MarketScope for Sales Force Automation in the Consumer Goods Industry
9 March 2011

Dale Hagemeyer

Gartner Industry Research Note G00210416

This MarketScope analyzes and rates the state of sales force automation in the consumer goods industry, as well as for each of the 20 vendors serving the market that meet our criteria.

What You Need to Know

Options for enabling the key field sales processes (category management, trade promotion management, trade promotion optimization, volume planning, retail execution and monitoring, and settlement) have expanded during the past year. Five new vendor offerings are now featured in our analysis for the first time. Among vendor offerings, we are seeing a continued focus on trade promotion optimization, food service and selling through multitiered distribution channels. We rather expected to see vendor consolidation as the economy continued to lag through 2010, but this did not happen. In fact, many consumer goods (CG) companies began to invest in automation projects later in the year, and many vendors were actually able to grow. The result is a stronger, more viable marketplace that can offer global as well as localized solutions to improve field sales execution.


Sales force automation (SFA) solutions continued to garner considerable attention in 2010 as manufacturers wrestled with major industry issues such as growing spending on trade promotions, product availability and retailers' analytical capabilities outpacing those of manufacturers. Investment in SFA solutions, particularly in trade promotion management and retail execution and monitoring, picked up dramatically during 2H10, just as they did in 2009. We believe that it must have to do with the planning horizon for deploying technologies and acting in concert with perceptions of an improving market. Investment continues to be strongest by far among consumables companies such as food and beverage. Investment was considerably less among semidurable companies (such as apparel, footwear and entertainment) and still less among durable companies such as housewares, appliances and consumer electronics — where the downturn has been felt most. For years, we have expected the durable sector to get more involved in automating these processes, but we see no catalyst for doing so until the market shows substantial improvement. We see continued maturity in the market as evidenced by:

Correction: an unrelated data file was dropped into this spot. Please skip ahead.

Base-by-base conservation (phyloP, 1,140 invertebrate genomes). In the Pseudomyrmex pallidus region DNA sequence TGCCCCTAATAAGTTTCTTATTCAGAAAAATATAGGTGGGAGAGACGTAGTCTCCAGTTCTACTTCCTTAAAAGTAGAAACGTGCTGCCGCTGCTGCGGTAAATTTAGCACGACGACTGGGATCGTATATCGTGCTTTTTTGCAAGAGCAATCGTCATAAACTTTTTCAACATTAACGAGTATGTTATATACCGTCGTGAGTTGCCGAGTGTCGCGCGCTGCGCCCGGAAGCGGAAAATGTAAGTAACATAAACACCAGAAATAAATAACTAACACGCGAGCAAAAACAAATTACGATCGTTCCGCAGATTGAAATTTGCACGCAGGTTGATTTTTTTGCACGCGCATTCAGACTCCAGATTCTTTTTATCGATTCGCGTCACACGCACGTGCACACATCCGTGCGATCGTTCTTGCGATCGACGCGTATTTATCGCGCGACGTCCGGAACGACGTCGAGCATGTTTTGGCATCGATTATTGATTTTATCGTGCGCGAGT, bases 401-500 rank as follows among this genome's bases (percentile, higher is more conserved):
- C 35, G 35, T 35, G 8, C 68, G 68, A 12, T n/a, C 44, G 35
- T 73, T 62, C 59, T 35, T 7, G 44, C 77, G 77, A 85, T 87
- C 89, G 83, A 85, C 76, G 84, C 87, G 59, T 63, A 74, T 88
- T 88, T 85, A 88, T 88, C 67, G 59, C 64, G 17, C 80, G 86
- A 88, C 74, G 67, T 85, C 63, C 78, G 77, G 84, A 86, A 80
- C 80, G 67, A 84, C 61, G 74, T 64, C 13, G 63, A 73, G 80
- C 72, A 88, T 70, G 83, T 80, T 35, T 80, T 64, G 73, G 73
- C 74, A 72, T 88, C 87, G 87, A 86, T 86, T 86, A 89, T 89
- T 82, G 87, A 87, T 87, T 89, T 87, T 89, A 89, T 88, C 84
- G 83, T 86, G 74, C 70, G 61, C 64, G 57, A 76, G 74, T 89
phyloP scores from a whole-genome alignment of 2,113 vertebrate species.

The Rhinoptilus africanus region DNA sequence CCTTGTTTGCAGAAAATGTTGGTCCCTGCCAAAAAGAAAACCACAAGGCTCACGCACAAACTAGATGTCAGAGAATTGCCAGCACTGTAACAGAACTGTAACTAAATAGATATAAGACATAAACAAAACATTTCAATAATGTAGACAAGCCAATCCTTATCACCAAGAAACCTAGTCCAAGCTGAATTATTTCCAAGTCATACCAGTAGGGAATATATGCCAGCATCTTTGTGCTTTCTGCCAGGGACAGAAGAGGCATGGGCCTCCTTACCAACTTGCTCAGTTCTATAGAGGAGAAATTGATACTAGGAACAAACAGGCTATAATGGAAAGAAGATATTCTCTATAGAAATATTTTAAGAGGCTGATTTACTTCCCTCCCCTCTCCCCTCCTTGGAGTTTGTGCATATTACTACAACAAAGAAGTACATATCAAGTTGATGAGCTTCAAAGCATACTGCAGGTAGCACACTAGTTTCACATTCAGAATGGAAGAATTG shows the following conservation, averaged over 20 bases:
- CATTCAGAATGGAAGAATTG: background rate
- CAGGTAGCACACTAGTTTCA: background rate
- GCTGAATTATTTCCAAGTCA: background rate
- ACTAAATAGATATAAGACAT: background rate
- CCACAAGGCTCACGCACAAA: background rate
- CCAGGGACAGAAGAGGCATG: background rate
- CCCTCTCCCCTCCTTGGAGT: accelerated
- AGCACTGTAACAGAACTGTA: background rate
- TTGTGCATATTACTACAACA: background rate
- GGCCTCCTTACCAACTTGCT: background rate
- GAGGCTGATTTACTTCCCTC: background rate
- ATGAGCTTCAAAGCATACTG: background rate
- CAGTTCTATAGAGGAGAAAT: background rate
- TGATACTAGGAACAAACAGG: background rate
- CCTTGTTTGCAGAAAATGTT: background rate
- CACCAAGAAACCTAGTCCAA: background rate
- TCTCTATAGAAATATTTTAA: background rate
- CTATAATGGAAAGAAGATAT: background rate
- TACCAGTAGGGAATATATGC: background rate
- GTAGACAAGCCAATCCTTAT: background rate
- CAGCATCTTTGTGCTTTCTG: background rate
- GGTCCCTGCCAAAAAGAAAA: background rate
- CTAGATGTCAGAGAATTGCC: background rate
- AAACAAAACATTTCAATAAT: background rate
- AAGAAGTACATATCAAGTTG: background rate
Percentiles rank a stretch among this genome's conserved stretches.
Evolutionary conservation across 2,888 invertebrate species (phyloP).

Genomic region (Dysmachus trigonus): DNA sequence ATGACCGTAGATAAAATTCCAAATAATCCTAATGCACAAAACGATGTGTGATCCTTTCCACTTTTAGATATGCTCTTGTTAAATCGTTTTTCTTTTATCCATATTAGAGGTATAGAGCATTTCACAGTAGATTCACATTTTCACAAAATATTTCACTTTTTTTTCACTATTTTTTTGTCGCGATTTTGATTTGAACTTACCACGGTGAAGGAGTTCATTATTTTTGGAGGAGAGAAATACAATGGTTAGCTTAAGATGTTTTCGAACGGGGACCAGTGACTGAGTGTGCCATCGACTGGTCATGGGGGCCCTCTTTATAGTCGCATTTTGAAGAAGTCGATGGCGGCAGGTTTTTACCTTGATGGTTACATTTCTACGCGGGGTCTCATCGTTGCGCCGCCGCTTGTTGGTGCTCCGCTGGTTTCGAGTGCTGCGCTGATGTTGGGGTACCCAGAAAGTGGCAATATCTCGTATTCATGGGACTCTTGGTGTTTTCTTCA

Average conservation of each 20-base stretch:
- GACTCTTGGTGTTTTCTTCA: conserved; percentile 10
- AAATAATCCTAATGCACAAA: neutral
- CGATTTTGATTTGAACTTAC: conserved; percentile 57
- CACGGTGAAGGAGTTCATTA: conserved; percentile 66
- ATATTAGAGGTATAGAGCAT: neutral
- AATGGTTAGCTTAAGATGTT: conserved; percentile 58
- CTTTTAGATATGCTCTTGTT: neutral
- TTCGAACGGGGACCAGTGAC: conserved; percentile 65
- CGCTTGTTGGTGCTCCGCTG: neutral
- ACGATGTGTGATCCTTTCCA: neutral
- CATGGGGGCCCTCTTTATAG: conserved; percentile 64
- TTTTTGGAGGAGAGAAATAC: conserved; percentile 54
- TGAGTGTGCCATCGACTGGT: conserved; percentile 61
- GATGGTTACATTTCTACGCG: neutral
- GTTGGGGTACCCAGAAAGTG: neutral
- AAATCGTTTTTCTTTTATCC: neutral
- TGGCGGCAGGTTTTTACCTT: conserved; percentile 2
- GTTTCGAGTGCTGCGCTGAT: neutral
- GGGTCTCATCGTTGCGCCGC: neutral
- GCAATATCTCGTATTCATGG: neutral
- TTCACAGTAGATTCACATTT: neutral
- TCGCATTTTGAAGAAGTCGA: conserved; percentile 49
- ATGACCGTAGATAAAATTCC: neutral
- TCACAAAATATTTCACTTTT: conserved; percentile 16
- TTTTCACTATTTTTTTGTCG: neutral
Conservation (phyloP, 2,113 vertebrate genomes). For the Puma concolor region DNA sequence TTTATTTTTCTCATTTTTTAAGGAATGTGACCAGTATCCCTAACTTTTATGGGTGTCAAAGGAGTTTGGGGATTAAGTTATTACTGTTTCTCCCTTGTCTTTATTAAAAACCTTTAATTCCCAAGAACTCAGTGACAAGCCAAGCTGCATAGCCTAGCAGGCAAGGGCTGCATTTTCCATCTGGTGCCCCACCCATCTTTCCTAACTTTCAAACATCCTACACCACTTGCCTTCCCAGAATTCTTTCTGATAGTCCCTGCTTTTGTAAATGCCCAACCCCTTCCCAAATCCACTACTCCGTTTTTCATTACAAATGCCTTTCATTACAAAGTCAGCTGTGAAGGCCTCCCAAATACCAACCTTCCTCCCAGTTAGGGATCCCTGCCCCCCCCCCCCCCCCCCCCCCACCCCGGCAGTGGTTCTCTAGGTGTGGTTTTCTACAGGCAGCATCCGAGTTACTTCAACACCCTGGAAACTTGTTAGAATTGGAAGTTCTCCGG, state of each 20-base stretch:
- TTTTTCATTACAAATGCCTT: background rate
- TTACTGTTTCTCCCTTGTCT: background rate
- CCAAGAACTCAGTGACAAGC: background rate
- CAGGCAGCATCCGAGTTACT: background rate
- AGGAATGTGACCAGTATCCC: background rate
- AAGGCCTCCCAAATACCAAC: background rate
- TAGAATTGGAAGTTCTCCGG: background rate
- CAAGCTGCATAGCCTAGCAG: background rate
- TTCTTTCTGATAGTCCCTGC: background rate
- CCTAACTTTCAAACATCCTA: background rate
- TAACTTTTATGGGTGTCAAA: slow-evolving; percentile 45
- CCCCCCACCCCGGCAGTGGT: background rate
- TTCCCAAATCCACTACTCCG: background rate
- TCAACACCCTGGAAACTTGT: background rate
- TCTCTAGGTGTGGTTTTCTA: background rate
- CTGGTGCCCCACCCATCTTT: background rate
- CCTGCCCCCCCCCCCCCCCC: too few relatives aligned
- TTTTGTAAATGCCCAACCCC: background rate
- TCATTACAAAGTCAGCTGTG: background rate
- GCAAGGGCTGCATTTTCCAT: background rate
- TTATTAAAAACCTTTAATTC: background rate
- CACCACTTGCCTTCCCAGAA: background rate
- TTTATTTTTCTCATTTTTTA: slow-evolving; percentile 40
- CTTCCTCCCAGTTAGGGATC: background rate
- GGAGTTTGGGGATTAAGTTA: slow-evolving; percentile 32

• Continued user uptake and live references for trade promotion modeling and optimization by vendors such as Accenture CAS, DemandTec, Oracle, M-Factor, MindTree, Promax and Synectics Group/River Logic.

  • Positive movement toward optimizing retail merchandising and in-store activities in what we are now calling retail activity optimization (RAO). This consists of using daily retail data feeds and business rule engines to determine which stores to visit, in which sequence, and what to do at each location to yield the greatest return.

  • Regional vendors, such as ITC Infotech from India in partnership with NewsPage from Singapore, penetrating CG companies of all sizes in their respective regions.

  • A variety of both on-premises and software as a service (SaaS) offerings in all aspects of field sales automation. Vendors such as AFS Technologies are expanding from adjacent markets, such as food service, to have a more complete offering for consumables companies that sell in that channel as well as through retail.

  • Far more new implementations by Tier 2 and Tier 3 companies than by Tier 1 firms, which have typically already chosen their field sales solutions. However, Tier 1 companies are upgrading and actually switching solutions. No companies featured herein are in any financial trouble that we are aware of.

This MarketScope analyzes the recent performance of the 20 vendors serving this market that meet our criteria, rating each vendor based on our vendor-rating definitions.

Market/Market Segment Description

Trade promotion management/optimization (TPM/TPO) remains the primary driver in the SFA marketplace, but retail execution is coming up fast as CG companies:

  • Better understand the headquarters aspects of their promotions and need to shift their focus to in-store execution.

  • Seek to grow their business by executing better through technology solutions in developing countries. This represents a large component of the growth we are seeing and manifests itself in direct store delivery (DSD), van sales and presales solutions more so than in-store merchandising (store audits and surveys).

  • See category management as a low-growth area for the stand-alone vendor solutions featured herein, and this is an ongoing trend. The category management space is getting many of its analytical needs met by the TPM vendors, syndicated vendor providers and demand signal data providers.

Across the board, the winners in field sales automation are the vendors that have:

  • Deep expertise of functionality for unique markets such as the U.S. (TPM and DSD), southern Europe (contract-based sales) or developing countries (van sales).

  • TPM as part of end-to-end solutions that offer everything from ERP through to TPM. In these cases, the focus on integration and standardizing on fewer vendors outweighs all else.

  • Strong analytics with an engaging use of graphics to convey information.

  • High degrees of configuration at a macro as well as a user level, and less reliance on customization.